Read more: Indian attempts to build tensions at LOC: What is Modi up to now?

RAW/NDS support for anti-Pakistan insurgents

The bloody terrorist attacks in February 2017 forced Pakistan to take punitive action to destroy the terrorist sanctuaries located on Afghanistan-Pakistan border.

Pakistanis are concerned about the fact that the terrorist groups have been receiving financial and intelligence support from both Afghan intelligence and RAW for conducting their terrorist attacks inside Pakistan.

In April 2017, Ehsanullah Ehsan, spokesperson of the Tehreek-e-Taliban Pakistan’s splinter group Jamaat-ul-Ahrar, surrendered to Pakistan Army. He claimed that Indian and Afghan intelligence agencies were financing and supporting terrorist groups to subvert the internal security of Pakistan.

Certainly, the continuity of such nefarious activities of Afghan and Indian intelligence agencies would not be tolerable for the sake dialogue process. Although the Afghan Unity Government constantly levels baseless allegations against Pakistan to camouflage its own failure, yet Islamabad is determined to engage Kabul for cordial bilateral relations between Afghanistan and Pakistan.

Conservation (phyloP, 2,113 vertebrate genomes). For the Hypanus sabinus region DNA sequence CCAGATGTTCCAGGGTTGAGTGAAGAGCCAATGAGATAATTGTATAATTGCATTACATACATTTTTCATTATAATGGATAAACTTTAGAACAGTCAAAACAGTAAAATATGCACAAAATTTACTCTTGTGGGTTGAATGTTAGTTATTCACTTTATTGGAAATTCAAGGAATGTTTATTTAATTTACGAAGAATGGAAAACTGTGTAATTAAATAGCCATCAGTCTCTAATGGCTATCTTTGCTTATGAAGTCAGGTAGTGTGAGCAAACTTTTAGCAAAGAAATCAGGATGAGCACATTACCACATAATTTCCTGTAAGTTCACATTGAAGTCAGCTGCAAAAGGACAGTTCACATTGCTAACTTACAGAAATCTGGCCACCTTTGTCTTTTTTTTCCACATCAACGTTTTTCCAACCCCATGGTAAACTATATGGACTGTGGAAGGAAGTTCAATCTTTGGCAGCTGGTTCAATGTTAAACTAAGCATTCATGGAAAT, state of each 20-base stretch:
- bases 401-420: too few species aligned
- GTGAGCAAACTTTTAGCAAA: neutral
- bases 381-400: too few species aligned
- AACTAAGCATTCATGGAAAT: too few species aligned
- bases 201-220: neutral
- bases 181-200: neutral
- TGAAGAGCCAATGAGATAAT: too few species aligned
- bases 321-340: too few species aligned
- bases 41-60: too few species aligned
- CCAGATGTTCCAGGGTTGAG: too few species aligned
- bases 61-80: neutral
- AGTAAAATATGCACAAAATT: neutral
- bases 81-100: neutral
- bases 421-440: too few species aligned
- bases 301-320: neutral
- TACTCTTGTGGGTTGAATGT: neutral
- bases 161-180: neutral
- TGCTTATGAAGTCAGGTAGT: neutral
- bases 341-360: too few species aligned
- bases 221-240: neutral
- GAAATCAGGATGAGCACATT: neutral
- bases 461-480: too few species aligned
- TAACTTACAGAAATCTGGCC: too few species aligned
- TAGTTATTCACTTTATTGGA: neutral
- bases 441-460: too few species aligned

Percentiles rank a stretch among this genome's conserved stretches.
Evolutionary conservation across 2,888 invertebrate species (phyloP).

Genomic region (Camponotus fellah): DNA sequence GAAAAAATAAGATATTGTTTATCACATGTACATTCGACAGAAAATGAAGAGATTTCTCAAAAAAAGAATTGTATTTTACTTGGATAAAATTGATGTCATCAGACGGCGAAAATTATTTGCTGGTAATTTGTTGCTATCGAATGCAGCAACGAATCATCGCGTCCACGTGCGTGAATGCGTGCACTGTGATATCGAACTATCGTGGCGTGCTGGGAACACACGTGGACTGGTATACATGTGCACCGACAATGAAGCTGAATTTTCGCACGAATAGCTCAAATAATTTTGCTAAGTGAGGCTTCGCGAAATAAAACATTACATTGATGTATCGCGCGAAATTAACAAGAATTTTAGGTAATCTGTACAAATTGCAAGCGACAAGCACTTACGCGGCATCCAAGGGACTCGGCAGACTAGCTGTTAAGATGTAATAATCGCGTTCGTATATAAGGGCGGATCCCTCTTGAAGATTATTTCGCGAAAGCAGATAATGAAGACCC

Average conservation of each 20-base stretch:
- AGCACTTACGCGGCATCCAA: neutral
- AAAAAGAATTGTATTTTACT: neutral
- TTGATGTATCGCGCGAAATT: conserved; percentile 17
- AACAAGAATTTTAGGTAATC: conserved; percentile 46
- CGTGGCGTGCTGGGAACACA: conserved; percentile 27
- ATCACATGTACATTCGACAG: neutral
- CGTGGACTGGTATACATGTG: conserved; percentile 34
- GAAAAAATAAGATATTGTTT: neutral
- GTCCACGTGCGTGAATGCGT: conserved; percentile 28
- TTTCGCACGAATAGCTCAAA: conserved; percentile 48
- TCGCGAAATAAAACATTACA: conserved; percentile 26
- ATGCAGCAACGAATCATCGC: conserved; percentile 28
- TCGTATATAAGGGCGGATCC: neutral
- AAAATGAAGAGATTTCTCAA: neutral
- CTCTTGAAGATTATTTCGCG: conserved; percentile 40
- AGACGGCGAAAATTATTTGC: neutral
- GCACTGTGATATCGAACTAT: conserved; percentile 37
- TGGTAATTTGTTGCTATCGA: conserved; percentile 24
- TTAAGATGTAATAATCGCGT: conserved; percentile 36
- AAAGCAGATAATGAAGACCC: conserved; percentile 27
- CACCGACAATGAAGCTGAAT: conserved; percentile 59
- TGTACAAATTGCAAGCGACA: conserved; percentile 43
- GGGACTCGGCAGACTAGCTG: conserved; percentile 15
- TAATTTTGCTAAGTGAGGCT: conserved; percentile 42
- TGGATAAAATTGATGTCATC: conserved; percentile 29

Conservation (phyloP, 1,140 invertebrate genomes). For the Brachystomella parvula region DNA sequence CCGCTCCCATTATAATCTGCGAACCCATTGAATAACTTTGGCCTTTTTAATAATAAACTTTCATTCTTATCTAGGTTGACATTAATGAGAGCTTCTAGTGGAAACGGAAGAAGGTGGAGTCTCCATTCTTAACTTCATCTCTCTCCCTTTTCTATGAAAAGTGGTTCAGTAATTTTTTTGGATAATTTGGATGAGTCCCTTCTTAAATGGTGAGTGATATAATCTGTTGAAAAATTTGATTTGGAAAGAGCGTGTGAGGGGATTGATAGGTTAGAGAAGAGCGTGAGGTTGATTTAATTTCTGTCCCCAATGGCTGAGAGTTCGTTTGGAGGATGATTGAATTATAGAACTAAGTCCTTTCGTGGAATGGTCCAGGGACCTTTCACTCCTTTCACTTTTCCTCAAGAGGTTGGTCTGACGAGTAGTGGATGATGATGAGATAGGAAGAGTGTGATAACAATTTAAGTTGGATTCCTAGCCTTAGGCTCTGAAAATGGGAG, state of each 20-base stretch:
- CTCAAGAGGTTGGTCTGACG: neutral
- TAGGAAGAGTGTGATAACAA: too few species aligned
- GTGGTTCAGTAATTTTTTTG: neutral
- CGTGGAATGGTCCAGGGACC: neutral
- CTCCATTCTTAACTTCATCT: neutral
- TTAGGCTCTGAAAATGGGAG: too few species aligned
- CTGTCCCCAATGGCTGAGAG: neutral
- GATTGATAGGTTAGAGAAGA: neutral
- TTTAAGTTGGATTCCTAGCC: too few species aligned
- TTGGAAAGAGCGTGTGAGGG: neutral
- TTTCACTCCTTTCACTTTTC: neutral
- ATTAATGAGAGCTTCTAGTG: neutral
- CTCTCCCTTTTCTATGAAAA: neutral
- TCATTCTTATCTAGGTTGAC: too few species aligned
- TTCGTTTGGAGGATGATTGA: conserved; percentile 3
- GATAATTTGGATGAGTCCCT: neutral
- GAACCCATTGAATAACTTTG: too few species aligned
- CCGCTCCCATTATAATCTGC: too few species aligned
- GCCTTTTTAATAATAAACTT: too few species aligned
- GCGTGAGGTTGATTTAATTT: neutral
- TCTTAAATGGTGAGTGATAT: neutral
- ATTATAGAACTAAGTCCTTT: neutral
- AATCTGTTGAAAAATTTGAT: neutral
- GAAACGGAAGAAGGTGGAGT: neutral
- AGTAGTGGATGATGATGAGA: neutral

The bloody terrorist attacks in February 2017 forced Pakistan to take punitive action to destroy the terrorist sanctuaries located on Afghanistan-Pakistan border. In addition, Islamabad intensified its border management undertakings. It closed legal border crossings. Which affected both sides’ traders. Concurrently, Islamabad is endeavoring to maintain its contacts with Kabul.

Read more: RAW fuels terrorists, Pakistan stays strong: Modi’s new strategies?

Last week, two high-profile Pakistani delegations visited Kabul, ie Pakistani parliament delegation led by Speaker of the National Assembly Ayaz Sadiq and a military delegation led by Chief of General Staff Gen Bilal Akbar. The objective of both the delegation’s visit was to alter enmity with amity.

To conclude, Pakistan, India, and Afghanistan need to realize the efficacy of the connectivity between/among the neighbors for the prosperity of their people in the twenty-first century. Indeed, the mistrust hinders constructive engagement. Therefore, it’s imperative that they start a sustained dialogue process.